Caroline Wickham-Jones lives and works in Orkney. She is an honorary Research Associate in archaeology at the University of Aberdeen. She has worked on, and directed, archaeological excavations across Scotland. Her current research is concerned with changing sea-levels and the impact of landscape change on the early communities of Orkney. She is the author of several popular archaeology books, as well as many academic papers. Visit her website at: www.mesolithic.co.uk.
Richard is an applied geophysicist and works at the University of St Andrews. His research interests span a broad field from archaeology to marine biology using a range of geophysical methods. A particular focus of his research is based on the transition zone around the coasts. View my blog at http://geophysicistatlarge.blogspot.co.uk/.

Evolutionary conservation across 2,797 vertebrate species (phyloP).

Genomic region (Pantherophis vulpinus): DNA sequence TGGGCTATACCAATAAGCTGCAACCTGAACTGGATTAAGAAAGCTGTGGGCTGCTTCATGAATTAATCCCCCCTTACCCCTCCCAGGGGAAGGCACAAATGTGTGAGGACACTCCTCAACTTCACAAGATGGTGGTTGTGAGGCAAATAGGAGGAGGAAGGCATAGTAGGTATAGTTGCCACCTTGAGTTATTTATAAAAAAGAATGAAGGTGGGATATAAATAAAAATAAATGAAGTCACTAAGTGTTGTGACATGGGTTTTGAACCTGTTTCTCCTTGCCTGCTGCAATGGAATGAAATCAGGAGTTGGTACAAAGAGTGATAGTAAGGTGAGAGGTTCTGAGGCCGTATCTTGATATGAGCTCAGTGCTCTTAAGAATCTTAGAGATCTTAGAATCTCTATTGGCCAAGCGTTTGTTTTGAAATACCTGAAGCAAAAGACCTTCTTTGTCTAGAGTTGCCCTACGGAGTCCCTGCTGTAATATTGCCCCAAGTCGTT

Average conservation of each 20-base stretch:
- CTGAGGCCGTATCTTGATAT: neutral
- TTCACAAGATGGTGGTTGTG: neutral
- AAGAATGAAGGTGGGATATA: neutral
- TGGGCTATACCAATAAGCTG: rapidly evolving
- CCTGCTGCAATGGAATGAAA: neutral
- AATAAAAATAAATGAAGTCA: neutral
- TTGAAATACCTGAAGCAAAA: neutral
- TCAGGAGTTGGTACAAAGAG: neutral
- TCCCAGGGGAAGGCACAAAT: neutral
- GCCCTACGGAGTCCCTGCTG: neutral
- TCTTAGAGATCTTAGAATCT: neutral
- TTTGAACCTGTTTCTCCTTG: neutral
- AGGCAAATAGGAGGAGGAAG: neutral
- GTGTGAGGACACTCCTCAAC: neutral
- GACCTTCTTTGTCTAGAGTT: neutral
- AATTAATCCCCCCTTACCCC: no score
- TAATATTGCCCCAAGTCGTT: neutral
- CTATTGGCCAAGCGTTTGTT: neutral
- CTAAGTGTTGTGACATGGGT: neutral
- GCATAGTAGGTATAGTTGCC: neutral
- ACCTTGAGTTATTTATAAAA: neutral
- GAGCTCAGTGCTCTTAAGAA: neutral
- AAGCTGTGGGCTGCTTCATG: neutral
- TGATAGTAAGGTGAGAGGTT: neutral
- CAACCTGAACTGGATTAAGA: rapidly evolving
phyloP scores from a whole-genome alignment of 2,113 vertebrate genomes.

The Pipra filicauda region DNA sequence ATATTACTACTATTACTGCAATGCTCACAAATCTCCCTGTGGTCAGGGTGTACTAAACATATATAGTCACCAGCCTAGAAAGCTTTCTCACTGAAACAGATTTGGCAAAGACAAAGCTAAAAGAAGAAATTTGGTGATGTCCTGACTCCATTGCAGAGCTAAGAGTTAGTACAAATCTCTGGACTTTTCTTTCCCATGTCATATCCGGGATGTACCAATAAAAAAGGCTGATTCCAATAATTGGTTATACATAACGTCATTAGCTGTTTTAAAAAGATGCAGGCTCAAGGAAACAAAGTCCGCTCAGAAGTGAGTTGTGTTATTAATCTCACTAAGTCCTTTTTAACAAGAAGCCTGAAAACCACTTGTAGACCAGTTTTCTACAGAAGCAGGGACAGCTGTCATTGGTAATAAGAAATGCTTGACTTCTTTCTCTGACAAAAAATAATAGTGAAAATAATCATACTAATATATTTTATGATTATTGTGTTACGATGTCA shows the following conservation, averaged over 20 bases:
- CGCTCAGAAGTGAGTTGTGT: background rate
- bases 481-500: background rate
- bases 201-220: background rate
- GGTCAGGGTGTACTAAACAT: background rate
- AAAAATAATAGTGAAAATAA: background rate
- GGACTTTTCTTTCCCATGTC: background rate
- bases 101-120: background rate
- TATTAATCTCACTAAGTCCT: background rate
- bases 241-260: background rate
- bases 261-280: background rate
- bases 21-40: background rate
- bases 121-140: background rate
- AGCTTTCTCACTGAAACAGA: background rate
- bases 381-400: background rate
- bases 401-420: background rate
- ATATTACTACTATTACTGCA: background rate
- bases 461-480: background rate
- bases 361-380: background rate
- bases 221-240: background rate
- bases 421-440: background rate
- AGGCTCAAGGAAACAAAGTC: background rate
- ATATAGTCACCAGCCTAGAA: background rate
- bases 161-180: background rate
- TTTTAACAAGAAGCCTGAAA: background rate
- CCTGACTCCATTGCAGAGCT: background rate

Martin Bates is a lecturer in Geoarchaeology at the University of Wales Trinity Saint David. He is interested in landscape reconstruction over the last 1 million years and in particular the nature and processes by which sea level rise impacts on people and their environments.
Dei is a senior lecturer in Marine Geophysics at the School of Ocean Sciences, Bangor University. He has interest in the application of geophysics and in particular how a combination of high resolution geophysical techniques (both marine and terrestrial) can be used to reconstruct Holocene palaeoenvironments.
Sue Dawson’s research expertise lies in Holocene sea-level change, coastal and climate change, tsunami sedimentation and diatom biostratigraphy. Her present research activities include Holocene relative sea level changes in the Maldive archipelago, Scotland and Greenland.
John Whittaker is a palaeontologist who specialises in the identification of microfossils. Although now retired from the Natural History Museum, London, he is still actively involved in reconstructing palaeogeographies from around the world and is a key member of the team.
Historic Scotland, http://www.historic-scotland.gov.uk/index.htm